It is characterised by the production of a new toxin (binary toxin), a partial deletion of the tcdC gene, which normally downregulates toxin A and B production, and increased resistance to fluoroquinolones.

  3. 3.

    Morbidity and mortality, particularly among the elderly, are increasing compared with outbreaks in the 1980s and 1990s.

  4. 4.

    Risk factors include exposure to fluoroquinolones and cephalosprins.

A precise scientific link between the suggested virulence factors (binary toxin and tcdC partial deletion) and severity of disease is yet to be made. But the emergence of this relatively new strain of C. difficile concomitant with increased severity and prevalence of disease must be a cause for concern. In answer to the question 'What can we do?' the accompanying editorial [9] suggests that the following are essential:

  1. 1.

    Continued microbiological surveillance of disease outbreaks, along with early diagnosis and treatment.

  2. 2.

    Scrupulous infection control practice, above and beyond the normal, by all in contact with at risk patients.

  3. 3.

    The use of soap and water for hand washing given spore resistance to alcohol preparations.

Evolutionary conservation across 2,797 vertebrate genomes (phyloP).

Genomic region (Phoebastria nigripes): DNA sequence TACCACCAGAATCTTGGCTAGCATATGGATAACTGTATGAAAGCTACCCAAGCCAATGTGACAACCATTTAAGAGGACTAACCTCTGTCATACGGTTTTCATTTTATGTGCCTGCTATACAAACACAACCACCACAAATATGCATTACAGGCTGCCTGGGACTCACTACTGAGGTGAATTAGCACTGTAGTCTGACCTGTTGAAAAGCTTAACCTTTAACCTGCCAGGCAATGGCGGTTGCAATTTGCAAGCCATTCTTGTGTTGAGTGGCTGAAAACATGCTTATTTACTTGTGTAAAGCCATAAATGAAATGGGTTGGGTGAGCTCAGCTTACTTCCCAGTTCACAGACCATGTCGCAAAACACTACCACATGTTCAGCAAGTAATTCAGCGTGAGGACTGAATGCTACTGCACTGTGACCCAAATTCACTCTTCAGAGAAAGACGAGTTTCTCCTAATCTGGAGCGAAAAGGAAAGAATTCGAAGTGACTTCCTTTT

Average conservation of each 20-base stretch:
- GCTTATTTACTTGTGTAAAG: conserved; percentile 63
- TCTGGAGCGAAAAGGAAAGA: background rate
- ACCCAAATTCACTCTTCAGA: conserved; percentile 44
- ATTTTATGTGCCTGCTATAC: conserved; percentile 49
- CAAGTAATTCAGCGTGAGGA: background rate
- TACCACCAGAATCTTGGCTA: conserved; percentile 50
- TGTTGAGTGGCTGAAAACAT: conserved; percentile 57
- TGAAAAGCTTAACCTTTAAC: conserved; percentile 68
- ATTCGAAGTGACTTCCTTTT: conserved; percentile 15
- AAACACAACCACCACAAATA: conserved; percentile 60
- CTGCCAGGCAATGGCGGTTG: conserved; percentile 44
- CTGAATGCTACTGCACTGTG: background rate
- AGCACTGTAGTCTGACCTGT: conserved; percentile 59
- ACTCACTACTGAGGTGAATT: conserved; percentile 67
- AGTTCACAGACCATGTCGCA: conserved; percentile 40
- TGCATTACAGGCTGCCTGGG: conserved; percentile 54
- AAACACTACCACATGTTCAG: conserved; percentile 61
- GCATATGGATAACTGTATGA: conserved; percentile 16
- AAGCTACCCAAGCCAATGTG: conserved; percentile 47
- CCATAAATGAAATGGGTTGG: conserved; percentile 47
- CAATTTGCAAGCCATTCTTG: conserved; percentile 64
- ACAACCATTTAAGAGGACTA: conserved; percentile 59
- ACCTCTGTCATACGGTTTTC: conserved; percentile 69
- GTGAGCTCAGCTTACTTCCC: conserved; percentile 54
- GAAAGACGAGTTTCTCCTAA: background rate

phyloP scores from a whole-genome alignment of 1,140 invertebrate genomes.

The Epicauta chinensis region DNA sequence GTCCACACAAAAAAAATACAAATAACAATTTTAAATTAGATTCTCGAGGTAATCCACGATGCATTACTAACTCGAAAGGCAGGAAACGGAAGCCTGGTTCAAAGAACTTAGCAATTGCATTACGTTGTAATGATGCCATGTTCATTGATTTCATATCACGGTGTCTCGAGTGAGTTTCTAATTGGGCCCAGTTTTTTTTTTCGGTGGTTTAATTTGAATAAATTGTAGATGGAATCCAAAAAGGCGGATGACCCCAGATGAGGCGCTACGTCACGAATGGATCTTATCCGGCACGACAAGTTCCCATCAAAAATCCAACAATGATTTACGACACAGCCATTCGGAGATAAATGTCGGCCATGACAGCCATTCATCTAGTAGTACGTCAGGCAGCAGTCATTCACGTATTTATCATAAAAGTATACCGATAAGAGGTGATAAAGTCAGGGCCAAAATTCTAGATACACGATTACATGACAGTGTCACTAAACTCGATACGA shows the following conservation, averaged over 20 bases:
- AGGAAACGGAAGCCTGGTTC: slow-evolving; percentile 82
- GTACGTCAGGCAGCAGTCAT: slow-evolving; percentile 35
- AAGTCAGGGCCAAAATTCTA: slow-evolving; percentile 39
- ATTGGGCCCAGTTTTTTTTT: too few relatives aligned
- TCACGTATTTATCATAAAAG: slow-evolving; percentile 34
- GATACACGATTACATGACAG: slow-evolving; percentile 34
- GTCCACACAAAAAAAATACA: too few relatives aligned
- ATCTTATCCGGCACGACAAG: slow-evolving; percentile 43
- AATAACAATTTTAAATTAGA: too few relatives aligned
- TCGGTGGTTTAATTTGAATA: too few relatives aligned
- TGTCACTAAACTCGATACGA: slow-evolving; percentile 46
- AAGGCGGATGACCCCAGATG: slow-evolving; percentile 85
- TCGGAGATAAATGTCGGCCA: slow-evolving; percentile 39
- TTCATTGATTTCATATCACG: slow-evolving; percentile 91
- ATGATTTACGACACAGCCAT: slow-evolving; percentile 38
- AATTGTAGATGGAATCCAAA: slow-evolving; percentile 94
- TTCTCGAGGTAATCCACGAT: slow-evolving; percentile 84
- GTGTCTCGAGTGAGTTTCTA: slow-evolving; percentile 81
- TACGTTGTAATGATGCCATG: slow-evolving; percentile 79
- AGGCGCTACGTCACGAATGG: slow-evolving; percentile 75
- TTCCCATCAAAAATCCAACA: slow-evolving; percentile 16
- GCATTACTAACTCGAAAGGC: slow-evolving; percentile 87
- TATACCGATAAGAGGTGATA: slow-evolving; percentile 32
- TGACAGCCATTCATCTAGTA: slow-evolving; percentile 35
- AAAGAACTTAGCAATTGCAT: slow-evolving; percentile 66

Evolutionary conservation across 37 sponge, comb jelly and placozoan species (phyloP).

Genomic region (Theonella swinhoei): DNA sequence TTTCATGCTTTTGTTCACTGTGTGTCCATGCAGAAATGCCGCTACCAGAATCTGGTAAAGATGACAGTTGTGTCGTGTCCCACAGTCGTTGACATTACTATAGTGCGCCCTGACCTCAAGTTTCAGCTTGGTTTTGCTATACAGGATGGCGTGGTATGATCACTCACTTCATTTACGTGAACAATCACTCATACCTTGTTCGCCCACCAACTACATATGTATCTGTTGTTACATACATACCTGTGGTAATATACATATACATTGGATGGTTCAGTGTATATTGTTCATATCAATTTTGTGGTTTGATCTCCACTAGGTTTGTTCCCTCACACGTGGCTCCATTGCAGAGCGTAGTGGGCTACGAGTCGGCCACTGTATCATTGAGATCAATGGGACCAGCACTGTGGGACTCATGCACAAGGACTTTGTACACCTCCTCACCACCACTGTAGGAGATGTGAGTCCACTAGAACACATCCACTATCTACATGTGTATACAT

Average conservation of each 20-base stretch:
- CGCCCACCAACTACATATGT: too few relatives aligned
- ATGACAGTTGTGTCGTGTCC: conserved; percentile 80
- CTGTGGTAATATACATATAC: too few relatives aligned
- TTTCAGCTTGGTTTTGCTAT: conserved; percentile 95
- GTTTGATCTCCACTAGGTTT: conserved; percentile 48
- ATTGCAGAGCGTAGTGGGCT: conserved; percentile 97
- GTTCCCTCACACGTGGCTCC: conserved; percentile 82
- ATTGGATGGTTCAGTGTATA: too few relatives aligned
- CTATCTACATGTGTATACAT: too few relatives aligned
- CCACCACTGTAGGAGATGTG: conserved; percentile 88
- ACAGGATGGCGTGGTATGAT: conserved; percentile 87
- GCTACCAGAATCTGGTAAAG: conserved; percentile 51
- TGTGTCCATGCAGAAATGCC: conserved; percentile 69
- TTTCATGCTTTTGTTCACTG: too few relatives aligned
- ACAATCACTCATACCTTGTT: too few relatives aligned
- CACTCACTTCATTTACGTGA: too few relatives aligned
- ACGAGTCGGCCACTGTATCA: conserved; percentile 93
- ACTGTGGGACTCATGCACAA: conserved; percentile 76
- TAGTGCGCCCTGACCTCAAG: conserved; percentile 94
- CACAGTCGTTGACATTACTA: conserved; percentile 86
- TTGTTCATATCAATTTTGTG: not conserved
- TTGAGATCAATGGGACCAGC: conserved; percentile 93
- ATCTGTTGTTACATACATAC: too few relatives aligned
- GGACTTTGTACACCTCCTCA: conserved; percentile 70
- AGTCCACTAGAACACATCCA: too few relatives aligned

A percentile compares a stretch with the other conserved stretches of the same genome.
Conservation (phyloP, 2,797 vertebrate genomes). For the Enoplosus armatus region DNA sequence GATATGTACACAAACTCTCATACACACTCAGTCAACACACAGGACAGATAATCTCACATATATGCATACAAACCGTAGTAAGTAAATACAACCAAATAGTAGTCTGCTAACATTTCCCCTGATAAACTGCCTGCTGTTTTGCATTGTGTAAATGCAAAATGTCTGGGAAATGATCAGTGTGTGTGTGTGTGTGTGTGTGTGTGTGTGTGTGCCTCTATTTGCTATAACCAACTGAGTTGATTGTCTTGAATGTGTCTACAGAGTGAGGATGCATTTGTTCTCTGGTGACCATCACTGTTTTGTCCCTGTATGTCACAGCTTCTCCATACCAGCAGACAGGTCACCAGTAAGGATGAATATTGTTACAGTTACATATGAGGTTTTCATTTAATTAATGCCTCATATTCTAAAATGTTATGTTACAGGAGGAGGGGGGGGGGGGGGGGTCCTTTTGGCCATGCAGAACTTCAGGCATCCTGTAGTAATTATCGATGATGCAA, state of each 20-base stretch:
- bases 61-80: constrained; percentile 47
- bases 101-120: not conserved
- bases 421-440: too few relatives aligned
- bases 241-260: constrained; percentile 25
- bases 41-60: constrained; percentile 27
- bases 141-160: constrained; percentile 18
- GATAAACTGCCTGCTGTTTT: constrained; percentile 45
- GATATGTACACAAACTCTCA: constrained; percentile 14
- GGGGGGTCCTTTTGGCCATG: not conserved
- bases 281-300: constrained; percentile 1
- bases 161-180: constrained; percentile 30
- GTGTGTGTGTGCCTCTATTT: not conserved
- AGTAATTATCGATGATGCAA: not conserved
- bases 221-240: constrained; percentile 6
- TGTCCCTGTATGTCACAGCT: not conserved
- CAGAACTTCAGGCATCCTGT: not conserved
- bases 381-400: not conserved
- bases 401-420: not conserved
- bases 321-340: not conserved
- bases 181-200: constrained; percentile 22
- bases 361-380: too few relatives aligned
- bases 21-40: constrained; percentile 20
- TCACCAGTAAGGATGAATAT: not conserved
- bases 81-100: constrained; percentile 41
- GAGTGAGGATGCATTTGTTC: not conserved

4. 4.

    Regular institutional review of antimicrobial stewardship, with early de-escalation of broad-spectrum antibiotics wherever possible.

Finally, presuming that you have kept up with The Lancet recently, you will be hoping that your mitochondrial DNA is of the haplogroup H variety. A group in Newcastle analysed mitochondrial DNA in 150 sequential adult admissions to the intensive care unit with a diagnosis of severe sepsis, the primary outcome measure being survival at 180 days [10]. Using logistical regression analysis they demonstrated that haplogroup H was an independent predictor of survival, patients with haplogroup H being 2.12 (95% confidence interval 1.02 to 4.43) times more likely to be alive at 180 days. The authors propose that this finding might be explained by the enhanced respiratory chain activity associated with this haplotype, citing cellular dysoxia secondary to mitochondrial dysfunction as a key factor in sepsis-induced organ dysfunction. Interestingly, haplogroup H patients generated significantly higher temperatures than patients with differing haplogroups. Fortunately, H is the commonest haplogroup, accounting for about 44% of patients in this study. The authors suggest that mitochondrial DNA haplotyping offers a new means of risk stratification in severe sepsis, although further work is clearly needed to identify possible therapeutic avenues.



CAP = community-acquired pneumonia


CMV = conventional mechanical ventilation


HAP = hospital-acquired pneumonia


HCAP = health-care-associated pneumonia


NIV = non-invasive ventilation


PTC = protected telescoping aspiration


VAP = ventilator-associated pneumonia.


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Correspondence to Gareth Williams.

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Bouch, C., Williams, G. Recently published papers: pulmonary care, pandemics, and eugenics in surviving sepsis?. Crit Care 10, 116 (2006).